Raju, the aforementioned boatman, told me that only foreign tourists choose canoes, and only the most hardcore backwater enthusiasts choose the six-hour tour. Rich Indians go in for houseboats, and the rest choose motorboats. I asked him why on earth anyone would choose a motorboat over a canoe. He said, “Indians very speedup.”

Indians in general are anything but speedup, but even if you are a chronic speedup, you have to be a strange kind of philistine to bluster through the backwaters spewing diesel fumes and scaring cormorants.

I asked Raju about houseboat tariffs, and almost fell off the boat at the figures he quoted. “When you marriage,” he told me, “you visit Kerala and choose houseboat.” “In that event,” I informed him gravely, “I will again choose a canoe.”

But this post is not solely about the relative merits and demerits of the various forms of backwater transport – a subject which, at best, is of limited interest to the general reader. The general reader (a notoriously demanding breed) wants to hear about the fabled scenery. Is it really as beautiful as they claim? Do they, perchance, enhance the colours and airbrush out the plastic litter in the tourist brochures? Do the Mallus really have forty-six different words for coconut oil?

While I am not (yet) in a position to answer Question 3, I admit this frankly: the scenery is stunning, and it is not fair that it has so far got only a passing mention in this post. It deserves much more than a passing mention. It deserves pictures.

I’d have to be crazy to try to describe this in words, wouldn’t I?

Tuesday, 8 September 2009

First Impressions of Kerala

My stock of Malayalam (a palindrome, as every Indian schoolkid knows) is limited to a line which my Mallu friend taught me, and which roughly translates as, “If you cooperate, we both will have fun. If you don’t cooperate, only I will have fun.” It is a line from a B-grade movie, and was said, as you may have guessed, by a rapist to his would-be victim.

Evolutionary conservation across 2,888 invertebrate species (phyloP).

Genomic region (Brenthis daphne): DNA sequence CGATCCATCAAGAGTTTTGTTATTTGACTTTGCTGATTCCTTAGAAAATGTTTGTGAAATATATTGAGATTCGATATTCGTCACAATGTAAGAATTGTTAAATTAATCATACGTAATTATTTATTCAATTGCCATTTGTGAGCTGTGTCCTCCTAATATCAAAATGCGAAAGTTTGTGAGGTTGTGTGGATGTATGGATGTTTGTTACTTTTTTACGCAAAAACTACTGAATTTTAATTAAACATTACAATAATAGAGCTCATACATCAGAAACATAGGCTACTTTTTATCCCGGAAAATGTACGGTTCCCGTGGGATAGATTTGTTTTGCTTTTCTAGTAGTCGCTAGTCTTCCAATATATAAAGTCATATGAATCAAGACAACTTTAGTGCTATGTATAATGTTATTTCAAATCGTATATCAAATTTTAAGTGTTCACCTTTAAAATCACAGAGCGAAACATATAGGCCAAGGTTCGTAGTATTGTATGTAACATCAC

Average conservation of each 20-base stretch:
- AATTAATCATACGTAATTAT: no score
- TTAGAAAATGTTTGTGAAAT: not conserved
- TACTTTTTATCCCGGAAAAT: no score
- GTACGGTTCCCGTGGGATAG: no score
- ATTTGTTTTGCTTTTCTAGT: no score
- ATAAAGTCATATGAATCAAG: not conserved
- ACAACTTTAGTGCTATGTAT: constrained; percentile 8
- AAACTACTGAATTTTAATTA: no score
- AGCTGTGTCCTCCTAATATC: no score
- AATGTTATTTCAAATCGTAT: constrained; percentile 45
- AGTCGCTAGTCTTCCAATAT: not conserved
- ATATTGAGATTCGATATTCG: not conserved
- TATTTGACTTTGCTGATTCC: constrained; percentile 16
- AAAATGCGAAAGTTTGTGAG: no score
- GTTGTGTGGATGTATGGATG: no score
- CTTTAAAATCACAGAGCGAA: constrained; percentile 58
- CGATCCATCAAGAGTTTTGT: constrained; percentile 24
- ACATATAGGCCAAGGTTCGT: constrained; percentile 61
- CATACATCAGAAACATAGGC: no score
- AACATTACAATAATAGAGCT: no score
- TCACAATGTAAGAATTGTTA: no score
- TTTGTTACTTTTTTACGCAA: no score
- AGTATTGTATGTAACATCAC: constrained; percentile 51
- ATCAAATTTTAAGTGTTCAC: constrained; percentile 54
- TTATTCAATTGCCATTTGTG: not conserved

Given that the line, however colourful, is of limited application, and given that I shall be travelling mostly in rural Kerala, I foresee a bit of a language problem. Because of the language barrier, I may never know the answers to certain questions which puzzled me on this, my very first day in Kerala.

Why do the good people of Kozhikode abbreviate Red Cross Road to R. C. Road when both have the same number of syllables? Why is the water served in restaurants lukewarm and, more unsettlingly, phenolphthalein pink? Why are there so many people selling lottery tickets on the long-distance KSRTC buses? Are they trying to tell us something?

But I can see you are getting fidgety. You are probably thinking: Here is this post which purports to be about first impressions of Kerala, and its unromantic author is going on about pink water and lottery tickets. Where are the coconut groves, you angrily demand? Whither the emerald-green pools?

Well I am not very good at describing nature, but I shall tell you this: I approached Kerala with a measure of cynicism. Ever since I was old enough to say Thiruvananthapuram, I can remember people gushing about its stunning natural beauty. God’s Own Country, they call it in the tourist brochures. Even Lonely Planet, which is usually matter-of-fact, waxes lyrical over Kerala:

Kerala is where India slips down into second gear, stops to smell the roses, and always talks to strangers.
Funnily enough, I have never been to Kerala, and I have long wondered whether its beauty was somewhat exaggerated. Add to that the fact that I have been travelling through rural Maharashtra, which gets no hype at all, but is still incredibly fetching, especially at this time of the year, just after the monsoons.

My train from Hyderabad is passing through Lonavla, and at the end of every tunnel, the passengers collectively gasp as a yet more verdant vally opens up before our eyes, and I am thinking, will Kerala be prettier than this? We are at Malshejghat on a weekend trip from Bombay, and it looks like they set out to make the picture-perfect hillside and went overboard with the mist and waterfalls, and I am thinking, surely Kerala can’t be even more beautiful? It is late afternoon, and my train is chugging down the Konkan coast along what is widely regarded as the most scenic rail route in India; I am holding a steaming cup of coffee and stray raindrops are flying in through the window to sting my cheek, and I am thinking, surely not.